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PlanetPlot3DVenusChart

5.3 The RiseSetChart Function

RiseSetChart is useful for determining when a planet is visible above the horizon at night, during the course of a year.

Producing a chart of rising and setting times.

In the graphic, gray areas represent night and green areas show when the object is visible above the horizon during the night. Meridian transits occur on the cyan line. The red line is the local rising time and the blue line is the local setting time. These local times depend on your geographic latitude; this can be changed using SetLocation, or more simply by passing a value for the option GeoLatitude to RiseSetChart.

Focus on the green areas, as they will tell you month by month whether the planet is visible in the evening or morning hours. You can read precise times at the bottom of the graphic.

A RiseSetChart shows the rising and setting times of Mercury during the year 1994, appropriate for an observer situated 35 degrees south of the equator. By focusing on the green areas, you can see that Mercury is visible in the evening just after dusk during late January, late May, and September.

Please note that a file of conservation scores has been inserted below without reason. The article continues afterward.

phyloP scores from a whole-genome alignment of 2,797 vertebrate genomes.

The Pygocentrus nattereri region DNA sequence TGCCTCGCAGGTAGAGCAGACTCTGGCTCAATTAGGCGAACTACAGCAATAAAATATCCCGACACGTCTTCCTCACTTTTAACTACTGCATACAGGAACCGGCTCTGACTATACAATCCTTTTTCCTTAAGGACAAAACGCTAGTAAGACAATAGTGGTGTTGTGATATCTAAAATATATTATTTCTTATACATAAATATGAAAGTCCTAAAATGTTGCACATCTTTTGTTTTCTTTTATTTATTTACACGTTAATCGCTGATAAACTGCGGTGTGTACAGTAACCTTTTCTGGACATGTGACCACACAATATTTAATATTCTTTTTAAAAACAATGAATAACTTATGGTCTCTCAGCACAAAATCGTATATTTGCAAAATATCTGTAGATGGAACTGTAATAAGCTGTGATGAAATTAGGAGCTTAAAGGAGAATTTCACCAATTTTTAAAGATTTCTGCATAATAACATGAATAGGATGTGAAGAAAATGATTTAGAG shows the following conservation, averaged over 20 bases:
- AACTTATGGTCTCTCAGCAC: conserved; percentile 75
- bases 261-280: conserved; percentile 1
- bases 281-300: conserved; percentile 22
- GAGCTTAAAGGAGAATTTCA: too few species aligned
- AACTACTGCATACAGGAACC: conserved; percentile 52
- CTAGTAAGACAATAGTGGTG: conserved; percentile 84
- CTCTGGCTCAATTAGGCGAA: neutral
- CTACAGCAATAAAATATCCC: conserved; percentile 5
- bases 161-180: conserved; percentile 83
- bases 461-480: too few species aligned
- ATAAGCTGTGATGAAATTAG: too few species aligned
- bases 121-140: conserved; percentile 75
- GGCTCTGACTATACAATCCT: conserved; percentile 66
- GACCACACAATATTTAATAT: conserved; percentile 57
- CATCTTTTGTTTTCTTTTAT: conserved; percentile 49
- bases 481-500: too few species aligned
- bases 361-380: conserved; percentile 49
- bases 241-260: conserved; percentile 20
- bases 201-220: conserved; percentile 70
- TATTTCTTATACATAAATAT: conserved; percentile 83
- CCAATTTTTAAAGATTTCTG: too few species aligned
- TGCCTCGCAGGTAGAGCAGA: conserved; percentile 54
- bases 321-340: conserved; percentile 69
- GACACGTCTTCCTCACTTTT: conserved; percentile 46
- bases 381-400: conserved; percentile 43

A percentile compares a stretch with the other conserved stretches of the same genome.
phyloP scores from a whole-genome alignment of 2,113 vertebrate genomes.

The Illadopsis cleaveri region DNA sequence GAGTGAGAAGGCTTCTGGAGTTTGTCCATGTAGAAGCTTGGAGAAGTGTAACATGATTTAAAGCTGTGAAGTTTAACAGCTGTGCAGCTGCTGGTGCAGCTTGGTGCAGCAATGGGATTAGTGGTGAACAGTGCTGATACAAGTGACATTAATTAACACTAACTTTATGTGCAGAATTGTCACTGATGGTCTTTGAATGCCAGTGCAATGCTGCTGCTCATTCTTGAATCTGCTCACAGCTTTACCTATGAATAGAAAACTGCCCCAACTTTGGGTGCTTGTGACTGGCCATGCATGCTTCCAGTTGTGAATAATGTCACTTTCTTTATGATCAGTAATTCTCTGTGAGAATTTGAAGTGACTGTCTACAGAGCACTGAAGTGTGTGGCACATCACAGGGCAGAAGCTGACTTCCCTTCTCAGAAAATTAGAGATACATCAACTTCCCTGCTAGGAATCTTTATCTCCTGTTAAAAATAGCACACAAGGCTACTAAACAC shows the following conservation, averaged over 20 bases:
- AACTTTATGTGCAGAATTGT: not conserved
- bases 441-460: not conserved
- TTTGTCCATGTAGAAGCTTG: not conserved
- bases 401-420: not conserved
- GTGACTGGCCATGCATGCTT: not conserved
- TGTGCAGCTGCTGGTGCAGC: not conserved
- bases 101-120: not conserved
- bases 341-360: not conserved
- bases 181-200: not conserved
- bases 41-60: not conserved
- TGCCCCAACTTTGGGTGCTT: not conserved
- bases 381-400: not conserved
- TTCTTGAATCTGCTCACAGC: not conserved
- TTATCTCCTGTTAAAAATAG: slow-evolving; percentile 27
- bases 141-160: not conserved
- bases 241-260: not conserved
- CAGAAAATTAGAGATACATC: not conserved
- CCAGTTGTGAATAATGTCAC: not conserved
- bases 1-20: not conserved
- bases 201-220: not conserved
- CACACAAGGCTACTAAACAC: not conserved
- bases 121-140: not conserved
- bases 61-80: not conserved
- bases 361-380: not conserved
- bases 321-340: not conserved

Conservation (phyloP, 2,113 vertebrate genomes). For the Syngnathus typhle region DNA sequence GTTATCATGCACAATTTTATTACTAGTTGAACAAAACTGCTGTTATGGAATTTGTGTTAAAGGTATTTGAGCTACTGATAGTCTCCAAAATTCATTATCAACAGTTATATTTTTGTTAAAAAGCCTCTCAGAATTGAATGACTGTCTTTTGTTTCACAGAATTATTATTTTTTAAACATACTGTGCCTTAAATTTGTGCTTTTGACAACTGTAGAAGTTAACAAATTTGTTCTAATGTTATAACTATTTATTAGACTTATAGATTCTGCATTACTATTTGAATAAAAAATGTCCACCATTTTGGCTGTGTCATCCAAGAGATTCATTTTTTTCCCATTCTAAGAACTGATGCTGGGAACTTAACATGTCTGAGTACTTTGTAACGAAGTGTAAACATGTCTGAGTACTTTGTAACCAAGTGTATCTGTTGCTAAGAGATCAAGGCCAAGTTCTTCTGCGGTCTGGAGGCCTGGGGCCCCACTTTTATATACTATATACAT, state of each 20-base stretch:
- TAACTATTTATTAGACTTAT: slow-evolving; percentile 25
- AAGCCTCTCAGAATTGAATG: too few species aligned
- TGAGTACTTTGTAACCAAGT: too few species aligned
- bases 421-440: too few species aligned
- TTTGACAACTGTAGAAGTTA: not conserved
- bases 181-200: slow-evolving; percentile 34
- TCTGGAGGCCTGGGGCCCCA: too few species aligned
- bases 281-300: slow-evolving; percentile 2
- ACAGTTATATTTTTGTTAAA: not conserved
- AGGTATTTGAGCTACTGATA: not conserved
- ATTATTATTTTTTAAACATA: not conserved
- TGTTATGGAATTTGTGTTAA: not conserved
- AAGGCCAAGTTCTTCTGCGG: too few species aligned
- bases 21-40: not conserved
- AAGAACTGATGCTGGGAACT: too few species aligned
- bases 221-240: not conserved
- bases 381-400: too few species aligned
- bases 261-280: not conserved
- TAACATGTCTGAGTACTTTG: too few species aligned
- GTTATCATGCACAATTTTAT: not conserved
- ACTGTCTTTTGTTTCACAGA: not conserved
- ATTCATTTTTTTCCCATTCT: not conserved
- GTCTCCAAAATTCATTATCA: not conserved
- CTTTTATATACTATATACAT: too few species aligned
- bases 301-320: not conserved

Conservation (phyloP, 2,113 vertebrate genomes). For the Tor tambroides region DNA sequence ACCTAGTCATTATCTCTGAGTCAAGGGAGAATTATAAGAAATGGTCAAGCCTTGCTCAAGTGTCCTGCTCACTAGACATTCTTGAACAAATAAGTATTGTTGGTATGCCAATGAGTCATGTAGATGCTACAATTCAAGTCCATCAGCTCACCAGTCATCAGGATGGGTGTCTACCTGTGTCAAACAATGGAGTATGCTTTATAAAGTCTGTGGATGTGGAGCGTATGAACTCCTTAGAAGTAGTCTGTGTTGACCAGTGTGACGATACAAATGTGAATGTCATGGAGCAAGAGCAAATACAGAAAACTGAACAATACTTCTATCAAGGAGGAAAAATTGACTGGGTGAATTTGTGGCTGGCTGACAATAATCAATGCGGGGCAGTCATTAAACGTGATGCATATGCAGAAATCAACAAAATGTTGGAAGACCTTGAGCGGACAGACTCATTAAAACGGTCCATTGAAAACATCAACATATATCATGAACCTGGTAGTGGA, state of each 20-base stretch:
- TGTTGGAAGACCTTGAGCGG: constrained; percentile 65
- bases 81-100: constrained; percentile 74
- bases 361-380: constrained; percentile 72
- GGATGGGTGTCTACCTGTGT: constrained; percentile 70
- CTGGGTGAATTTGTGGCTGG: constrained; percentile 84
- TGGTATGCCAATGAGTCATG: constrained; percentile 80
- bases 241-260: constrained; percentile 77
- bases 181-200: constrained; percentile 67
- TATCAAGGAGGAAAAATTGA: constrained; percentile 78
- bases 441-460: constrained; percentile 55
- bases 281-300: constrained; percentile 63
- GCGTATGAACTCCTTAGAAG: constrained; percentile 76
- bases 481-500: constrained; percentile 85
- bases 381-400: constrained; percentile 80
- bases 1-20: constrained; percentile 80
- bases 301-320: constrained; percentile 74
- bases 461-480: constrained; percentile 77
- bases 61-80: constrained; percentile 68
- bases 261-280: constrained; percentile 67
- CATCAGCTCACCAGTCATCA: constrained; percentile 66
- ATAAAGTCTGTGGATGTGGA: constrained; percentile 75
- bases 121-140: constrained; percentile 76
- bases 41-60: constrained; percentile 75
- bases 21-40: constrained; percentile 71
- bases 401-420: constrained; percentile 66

In[17]:=RiseSetChart[Mercury, 1994, GeoLatitude -> -35Degree];

A chart of Jupiter shows the rising and setting times during the year 1994, appropriate for an observer situated 35 degrees north of the equator. By focusing on the green areas, you can see that Jupiter is visible in the evening from about May through October.

In[18]:=RiseSetChart[Jupiter, 1994, GeoLatitude -> 35Degree];

Daylight-saving time can be correctly included, too. The option setting DaylightSaving -> Automatic causes clocks to be shifted one hour forward for the four months over summer. The summer months in the vertical axis are highlighted when daylight-saving time is in effect, and a separate horizontal hour axis, shifted one hour to the left, is given at the bottom.

The default value for the option DaylightSaving is None. In general, you can use DaylightSaving -> {startdate, stopdate} to set the start and stop dates of daylight-saving time. If you use DaylightSaving -> Automatic, the start and stop dates are taken as {{year,5,1}, {year,9,1}} for the northern hemisphere and {{year,11,1}, {year,3,1}} for the southern hemisphere.

Other options include Text->False, which prevents the seasons being printed; and Mesh->True, which draws a monthly and two-hourly mesh. You can use the option AspectRatio to adjust the aspect ratio of the chart.

PlanetPlot3DVenusChart



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